SURELY Andrew Lloyd Webber’s masterpiece ‘The Phantom Of The Opera’ needs no introduction. It has recently become the longest-running show on Broadway and has been running for over 25 years in London’s West End. It has also spawned a blockbuster movie version, and is one of the best known scores of our time.
A brave move, all things considered, by Centre Stage Youth Productions to tackle the Youth Group version (although the show is pretty much the same as the current professional version, apart from a few softer lyrics in places). As a show, its adult themes of passionate love, obsession, loss and murder do not really lend themselves well to a youth group performance; however, the difficult material was generally handled with ease and expertise by this talented company.
Director Sam Quested had the daunting task of managing this massive show in a relatively small venue, and showed skill and commitment in his results. Musical Director Nigel Finch was again at the helm of an expert orchestra, and a committed backstage team were obviously working as hard as the actors on stage. Things weren’t perfect on the opening night, but that didn’t matter to the packed audience of enthusiastic family and friends.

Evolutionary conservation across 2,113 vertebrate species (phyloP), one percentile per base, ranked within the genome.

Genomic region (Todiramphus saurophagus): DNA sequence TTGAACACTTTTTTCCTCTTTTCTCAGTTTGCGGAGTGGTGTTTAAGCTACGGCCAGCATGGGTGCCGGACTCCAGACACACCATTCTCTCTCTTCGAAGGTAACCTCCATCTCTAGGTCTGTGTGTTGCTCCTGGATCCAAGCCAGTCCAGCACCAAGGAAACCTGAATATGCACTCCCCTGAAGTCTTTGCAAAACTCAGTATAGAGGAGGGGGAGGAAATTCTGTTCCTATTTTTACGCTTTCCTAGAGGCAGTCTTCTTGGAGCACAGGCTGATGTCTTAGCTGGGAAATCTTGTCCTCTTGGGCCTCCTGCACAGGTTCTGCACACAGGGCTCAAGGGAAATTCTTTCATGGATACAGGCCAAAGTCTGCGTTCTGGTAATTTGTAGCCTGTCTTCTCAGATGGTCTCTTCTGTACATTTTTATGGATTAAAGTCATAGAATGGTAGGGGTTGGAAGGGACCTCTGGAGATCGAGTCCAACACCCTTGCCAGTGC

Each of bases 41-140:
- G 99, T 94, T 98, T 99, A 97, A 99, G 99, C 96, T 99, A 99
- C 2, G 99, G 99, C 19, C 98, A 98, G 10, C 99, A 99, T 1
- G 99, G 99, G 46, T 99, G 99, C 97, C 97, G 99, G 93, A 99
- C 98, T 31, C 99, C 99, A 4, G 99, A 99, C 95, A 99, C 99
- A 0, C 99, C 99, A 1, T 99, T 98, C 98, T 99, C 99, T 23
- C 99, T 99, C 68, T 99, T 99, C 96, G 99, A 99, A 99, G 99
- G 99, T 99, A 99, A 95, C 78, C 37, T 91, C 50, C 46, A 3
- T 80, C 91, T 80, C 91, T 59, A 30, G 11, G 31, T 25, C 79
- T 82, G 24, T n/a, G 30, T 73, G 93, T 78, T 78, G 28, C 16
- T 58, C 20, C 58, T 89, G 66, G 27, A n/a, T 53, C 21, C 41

There isn’t an easy role in this show, as most of the audience come with expectation, and overall the principal cast deliver confident and credible performances. Harry Butterwick as ‘Phantom’ has big shoes to fill in this well-known role; he works hard and delivers a confident turn. Ella Williams’ Christine was beautifully sung and impassioned. Kathleen Brenner’s Carlotta was funny, gloriously over the top and brilliantly sung, and Charlie Nicholas and Tom Chenhall stole the show several times as the theatre owners embroiled in the Phantom’s continued threats; these two guys were funny and well-acted.
Things were obviously still being ironed out on opening night, as there were several tentative moments with set, lighting and special effects that didn’t quite work out. The cast worked hard to overcome these where they could, and for such a young group of performers, I have nothing but praise for their resilience and commitment. To handle such an adult and complicated show at this level is admirable and also says something about the ambition and spirit of the local theatre scene.
The run is pretty much sold out now, as you would expect, but overall a great attempt at a complicated and difficult classic.